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Ben Halpern
Ben Halpern

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What is the future of remote work in software development?

The world went primarily remote in the height of the pandemic. With things returning to "normal" in a lot of the world, where do you think the software industry will settle in terms of remote work popularity and overall expectations?

Top comments (69)

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tracygjg profile image
Tracy Gilmore • Edited

For me, the last two years have demonstrated remote software development can work very well and I think this model will persist for a while. However, I am concerned about new developers and the impact of not being able to working along-side experienced developer might have on their learning and experience. I think peer-programming will become more important than every before to bridge that gap.

I think Leonid has an important point especially for young developers. The lack of in-office interaction needs to be replaced with extra social-life interaction - who knows it might work out better.

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princerugby15 profile image
James Prince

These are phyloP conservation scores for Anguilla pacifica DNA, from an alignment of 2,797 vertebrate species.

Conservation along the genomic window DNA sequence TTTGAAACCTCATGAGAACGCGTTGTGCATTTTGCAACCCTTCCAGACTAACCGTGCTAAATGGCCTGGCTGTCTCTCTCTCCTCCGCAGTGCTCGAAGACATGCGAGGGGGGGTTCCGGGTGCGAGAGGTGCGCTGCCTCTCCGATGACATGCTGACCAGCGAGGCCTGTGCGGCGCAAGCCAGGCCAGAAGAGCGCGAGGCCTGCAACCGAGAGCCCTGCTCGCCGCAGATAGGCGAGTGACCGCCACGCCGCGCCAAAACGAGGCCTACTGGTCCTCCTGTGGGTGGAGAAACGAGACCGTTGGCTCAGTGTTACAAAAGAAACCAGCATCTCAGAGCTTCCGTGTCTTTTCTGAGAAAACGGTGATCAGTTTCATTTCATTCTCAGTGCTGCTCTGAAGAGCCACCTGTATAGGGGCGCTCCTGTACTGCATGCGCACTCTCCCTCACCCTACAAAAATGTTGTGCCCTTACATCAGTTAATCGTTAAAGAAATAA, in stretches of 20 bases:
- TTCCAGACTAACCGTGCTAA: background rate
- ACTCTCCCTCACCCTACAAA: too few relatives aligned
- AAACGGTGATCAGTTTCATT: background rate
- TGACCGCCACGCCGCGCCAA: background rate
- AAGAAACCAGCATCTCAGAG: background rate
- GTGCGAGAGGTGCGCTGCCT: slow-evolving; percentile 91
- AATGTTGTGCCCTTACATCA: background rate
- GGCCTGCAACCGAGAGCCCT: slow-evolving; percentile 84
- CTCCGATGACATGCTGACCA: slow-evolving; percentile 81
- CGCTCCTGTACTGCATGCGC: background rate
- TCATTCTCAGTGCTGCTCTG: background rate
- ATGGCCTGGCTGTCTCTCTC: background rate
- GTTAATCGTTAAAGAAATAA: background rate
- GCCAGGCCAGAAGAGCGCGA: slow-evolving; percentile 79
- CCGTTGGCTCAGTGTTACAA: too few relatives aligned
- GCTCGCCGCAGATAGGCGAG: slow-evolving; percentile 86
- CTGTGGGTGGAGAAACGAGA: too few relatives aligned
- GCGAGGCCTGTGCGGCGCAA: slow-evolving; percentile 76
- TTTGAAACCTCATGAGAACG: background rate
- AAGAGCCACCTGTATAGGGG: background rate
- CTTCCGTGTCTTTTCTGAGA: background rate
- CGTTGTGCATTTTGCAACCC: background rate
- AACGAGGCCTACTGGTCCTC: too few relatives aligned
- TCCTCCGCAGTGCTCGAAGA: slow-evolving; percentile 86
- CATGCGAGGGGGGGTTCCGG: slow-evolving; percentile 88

I started as a Junior 2 months before we were locked down over 2 years ago. I miss incredibly the quick informal chats about new tech and what my other colleagues were working on outside of work. Also the quick "Are you getting on OK?" chats I would get from the seniors.

I managed OK, I studied hard on my own and let the likes of; podcasts and discord channels for the tech I was using teach me instead.

It was different but sort of worked. However now I am back in the office, in my opinion there's no contest between office interaction and remote. Office always wins, my progress accelerated again.

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victorchukwuemeka profile image
victorchukwuemeka

Honest truth ... I will love to have a full time job on web development

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fish1 profile image
Jacob Enders

I found peer programming to work better remotely... as long as I had two or more monitors.

I can put my partners view on one monitor, and my view on the other monitor and seamlessly work alongside them. But in person, it's difficult to get a good view because I need to physically look over the persons shoulder or get out of my seat just to get a good view of what is happening.

Even when I do work in person with someone, we just work remotely from our cubicles lol

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mochsner profile image
mochsner

What solution do you use? Currently using teams & this isn't natively possible (ifaik, but maybe a meeting + direct chat together could achieve this?)

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fish1 profile image
Jacob Enders

I'm not quite sure what you mean by "isn't natively possible".

I think the only downside to teams is it being limited to a single screen share. We've used google meets and we were able to do multi-share.